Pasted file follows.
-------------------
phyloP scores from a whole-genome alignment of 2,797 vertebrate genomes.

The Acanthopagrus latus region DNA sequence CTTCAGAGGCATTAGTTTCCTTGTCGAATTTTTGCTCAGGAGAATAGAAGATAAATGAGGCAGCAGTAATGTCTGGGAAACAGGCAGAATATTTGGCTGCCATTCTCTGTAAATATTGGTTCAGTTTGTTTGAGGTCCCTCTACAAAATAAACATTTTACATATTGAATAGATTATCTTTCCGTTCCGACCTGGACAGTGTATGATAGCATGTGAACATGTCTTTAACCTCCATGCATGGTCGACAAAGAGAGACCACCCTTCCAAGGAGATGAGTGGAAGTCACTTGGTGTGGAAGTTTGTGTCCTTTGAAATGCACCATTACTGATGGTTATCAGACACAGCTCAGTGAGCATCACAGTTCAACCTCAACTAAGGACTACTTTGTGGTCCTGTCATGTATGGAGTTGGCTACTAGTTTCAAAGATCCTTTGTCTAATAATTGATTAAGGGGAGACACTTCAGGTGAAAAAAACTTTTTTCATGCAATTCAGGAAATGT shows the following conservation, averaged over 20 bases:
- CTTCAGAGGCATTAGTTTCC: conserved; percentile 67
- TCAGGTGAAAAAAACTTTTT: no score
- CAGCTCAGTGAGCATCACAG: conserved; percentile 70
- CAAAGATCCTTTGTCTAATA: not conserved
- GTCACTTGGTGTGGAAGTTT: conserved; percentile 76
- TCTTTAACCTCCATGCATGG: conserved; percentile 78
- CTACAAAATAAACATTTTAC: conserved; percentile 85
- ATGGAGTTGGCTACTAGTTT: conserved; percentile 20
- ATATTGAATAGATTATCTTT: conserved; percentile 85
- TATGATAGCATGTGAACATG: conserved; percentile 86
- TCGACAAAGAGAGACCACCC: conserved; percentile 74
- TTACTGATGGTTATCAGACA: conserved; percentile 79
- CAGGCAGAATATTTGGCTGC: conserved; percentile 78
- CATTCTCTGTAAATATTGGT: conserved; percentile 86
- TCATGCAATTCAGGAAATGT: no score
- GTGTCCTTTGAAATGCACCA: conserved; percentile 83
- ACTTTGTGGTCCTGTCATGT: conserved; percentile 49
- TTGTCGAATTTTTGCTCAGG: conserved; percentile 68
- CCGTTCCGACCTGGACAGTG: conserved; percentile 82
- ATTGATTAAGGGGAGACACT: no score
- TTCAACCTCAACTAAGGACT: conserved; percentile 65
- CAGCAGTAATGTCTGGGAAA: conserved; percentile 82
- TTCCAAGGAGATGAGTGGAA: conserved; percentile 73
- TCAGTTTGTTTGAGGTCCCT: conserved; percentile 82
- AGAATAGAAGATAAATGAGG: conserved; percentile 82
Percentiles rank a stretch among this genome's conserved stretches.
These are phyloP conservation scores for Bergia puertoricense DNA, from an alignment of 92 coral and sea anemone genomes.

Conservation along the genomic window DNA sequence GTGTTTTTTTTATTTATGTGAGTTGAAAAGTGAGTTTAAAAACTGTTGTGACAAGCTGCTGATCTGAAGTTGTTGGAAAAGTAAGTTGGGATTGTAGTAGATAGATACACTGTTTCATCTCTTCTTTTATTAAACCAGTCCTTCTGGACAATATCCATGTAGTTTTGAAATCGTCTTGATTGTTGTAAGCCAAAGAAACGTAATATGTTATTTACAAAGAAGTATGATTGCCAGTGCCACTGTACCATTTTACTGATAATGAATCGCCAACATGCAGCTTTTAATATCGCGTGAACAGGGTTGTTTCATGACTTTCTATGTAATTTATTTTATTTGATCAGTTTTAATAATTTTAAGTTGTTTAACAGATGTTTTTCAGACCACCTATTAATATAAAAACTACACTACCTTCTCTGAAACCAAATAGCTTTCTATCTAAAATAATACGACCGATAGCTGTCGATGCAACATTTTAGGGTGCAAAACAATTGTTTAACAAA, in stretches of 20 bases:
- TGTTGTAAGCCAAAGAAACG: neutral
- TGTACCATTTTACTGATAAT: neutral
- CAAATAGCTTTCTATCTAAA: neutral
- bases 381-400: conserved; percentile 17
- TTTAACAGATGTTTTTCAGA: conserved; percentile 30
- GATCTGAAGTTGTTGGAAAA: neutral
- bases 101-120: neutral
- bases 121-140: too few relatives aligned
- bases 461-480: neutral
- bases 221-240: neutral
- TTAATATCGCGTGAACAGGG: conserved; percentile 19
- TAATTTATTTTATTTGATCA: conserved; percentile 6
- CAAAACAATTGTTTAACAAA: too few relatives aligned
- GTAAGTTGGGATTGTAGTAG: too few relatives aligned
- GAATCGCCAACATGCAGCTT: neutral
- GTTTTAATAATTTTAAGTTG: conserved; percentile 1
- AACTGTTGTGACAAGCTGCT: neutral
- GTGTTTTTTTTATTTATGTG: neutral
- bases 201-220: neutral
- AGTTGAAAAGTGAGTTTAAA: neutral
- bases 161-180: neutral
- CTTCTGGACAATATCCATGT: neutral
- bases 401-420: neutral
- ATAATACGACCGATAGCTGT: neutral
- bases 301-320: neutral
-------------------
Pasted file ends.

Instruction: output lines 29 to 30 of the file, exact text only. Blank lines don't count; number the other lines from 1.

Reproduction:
These are phyloP conservation scores for Bergia puertoricense DNA, from an alignment of 92 coral and sea anemone genomes.

Conservation along the genomic window DNA sequence GTGTTTTTTTTATTTATGTGAGTTGAAAAGTGAGTTTAAAAACTGTTGTGACAAGCTGCTGATCTGAAGTTGTTGGAAAAGTAAGTTGGGATTGTAGTAGATAGATACACTGTTTCATCTCTTCTTTTATTAAACCAGTCCTTCTGGACAATATCCATGTAGTTTTGAAATCGTCTTGATTGTTGTAAGCCAAAGAAACGTAATATGTTATTTACAAAGAAGTATGATTGCCAGTGCCACTGTACCATTTTACTGATAATGAATCGCCAACATGCAGCTTTTAATATCGCGTGAACAGGGTTGTTTCATGACTTTCTATGTAATTTATTTTATTTGATCAGTTTTAATAATTTTAAGTTGTTTAACAGATGTTTTTCAGACCACCTATTAATATAAAAACTACACTACCTTCTCTGAAACCAAATAGCTTTCTATCTAAAATAATACGACCGATAGCTGTCGATGCAACATTTTAGGGTGCAAAACAATTGTTTAACAAA, in stretches of 20 bases: